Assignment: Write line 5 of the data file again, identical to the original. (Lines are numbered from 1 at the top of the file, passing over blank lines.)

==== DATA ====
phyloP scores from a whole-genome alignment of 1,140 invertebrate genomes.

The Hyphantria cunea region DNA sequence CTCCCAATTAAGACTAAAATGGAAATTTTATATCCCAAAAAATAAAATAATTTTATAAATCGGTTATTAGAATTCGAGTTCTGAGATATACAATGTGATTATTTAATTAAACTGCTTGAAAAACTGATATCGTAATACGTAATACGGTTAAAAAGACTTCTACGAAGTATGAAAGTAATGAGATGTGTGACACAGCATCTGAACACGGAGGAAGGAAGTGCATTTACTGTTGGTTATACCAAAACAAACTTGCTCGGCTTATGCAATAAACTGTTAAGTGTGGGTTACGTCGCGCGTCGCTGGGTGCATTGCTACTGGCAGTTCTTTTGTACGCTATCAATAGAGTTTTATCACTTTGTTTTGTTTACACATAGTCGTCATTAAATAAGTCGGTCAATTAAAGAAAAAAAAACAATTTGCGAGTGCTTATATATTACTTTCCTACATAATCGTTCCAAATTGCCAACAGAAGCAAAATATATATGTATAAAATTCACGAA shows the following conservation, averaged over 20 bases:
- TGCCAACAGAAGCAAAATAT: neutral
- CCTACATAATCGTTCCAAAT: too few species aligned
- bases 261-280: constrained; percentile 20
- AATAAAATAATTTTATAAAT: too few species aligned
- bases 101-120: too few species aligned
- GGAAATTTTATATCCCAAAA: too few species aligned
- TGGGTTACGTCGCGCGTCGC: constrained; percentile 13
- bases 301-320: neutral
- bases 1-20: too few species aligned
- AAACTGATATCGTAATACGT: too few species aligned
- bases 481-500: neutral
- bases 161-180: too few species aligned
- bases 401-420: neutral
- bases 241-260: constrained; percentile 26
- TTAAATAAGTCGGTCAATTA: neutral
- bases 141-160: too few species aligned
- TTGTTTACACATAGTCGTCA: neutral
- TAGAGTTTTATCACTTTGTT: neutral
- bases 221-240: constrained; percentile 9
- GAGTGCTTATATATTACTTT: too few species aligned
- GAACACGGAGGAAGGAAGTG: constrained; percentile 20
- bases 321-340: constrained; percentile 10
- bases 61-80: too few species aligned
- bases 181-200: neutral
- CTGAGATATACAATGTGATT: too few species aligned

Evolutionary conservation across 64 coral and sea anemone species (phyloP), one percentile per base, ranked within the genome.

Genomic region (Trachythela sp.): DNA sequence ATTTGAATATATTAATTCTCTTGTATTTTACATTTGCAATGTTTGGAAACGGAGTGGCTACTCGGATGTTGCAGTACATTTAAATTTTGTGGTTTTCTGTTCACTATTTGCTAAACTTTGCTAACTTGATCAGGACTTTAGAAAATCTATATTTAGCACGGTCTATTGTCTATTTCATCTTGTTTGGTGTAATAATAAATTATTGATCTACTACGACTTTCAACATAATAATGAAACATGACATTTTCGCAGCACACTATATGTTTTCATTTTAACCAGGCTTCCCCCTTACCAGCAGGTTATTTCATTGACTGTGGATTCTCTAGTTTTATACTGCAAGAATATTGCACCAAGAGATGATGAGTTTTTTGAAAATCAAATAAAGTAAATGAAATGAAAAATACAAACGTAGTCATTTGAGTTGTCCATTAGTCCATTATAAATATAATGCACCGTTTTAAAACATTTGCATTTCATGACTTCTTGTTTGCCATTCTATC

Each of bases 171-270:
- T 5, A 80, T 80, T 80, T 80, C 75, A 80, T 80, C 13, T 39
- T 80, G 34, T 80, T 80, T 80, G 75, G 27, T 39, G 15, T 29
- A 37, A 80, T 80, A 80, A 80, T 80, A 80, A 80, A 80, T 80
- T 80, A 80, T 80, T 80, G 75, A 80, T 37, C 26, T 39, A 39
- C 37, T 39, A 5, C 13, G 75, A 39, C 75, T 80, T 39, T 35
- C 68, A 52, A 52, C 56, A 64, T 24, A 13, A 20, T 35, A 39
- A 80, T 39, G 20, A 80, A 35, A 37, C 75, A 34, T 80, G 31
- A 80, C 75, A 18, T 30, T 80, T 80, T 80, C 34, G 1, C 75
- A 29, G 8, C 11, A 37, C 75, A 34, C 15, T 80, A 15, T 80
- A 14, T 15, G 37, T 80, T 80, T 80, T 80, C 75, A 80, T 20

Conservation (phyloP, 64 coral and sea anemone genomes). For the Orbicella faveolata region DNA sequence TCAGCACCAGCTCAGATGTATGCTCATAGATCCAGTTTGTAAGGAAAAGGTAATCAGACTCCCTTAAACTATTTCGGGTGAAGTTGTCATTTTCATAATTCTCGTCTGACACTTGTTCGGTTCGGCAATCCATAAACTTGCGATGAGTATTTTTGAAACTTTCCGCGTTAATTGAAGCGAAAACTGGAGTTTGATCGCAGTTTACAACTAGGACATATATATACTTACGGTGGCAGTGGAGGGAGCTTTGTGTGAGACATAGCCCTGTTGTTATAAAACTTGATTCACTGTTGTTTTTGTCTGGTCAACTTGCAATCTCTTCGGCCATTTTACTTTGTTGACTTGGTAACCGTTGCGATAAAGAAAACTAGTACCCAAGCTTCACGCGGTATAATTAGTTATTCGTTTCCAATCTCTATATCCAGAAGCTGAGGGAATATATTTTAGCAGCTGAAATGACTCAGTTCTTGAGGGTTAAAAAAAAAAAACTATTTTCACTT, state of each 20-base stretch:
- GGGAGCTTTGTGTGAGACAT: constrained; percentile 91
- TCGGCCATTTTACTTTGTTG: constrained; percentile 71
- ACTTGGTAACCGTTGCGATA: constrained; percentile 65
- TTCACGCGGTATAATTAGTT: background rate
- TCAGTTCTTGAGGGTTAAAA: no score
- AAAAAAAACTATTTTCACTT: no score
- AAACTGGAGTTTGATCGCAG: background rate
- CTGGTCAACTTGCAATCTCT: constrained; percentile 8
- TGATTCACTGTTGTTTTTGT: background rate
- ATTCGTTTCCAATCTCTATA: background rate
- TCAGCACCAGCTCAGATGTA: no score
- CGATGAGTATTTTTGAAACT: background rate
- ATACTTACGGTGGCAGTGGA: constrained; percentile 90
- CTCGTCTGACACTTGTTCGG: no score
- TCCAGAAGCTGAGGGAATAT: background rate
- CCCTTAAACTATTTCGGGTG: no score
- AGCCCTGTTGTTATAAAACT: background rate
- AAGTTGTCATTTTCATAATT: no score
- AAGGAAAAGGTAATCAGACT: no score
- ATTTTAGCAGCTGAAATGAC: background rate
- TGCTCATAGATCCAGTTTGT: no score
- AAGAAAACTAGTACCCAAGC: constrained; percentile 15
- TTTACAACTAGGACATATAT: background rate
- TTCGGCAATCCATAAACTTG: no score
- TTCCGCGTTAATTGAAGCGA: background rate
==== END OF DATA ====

- bases 261-280: constrained; percentile 20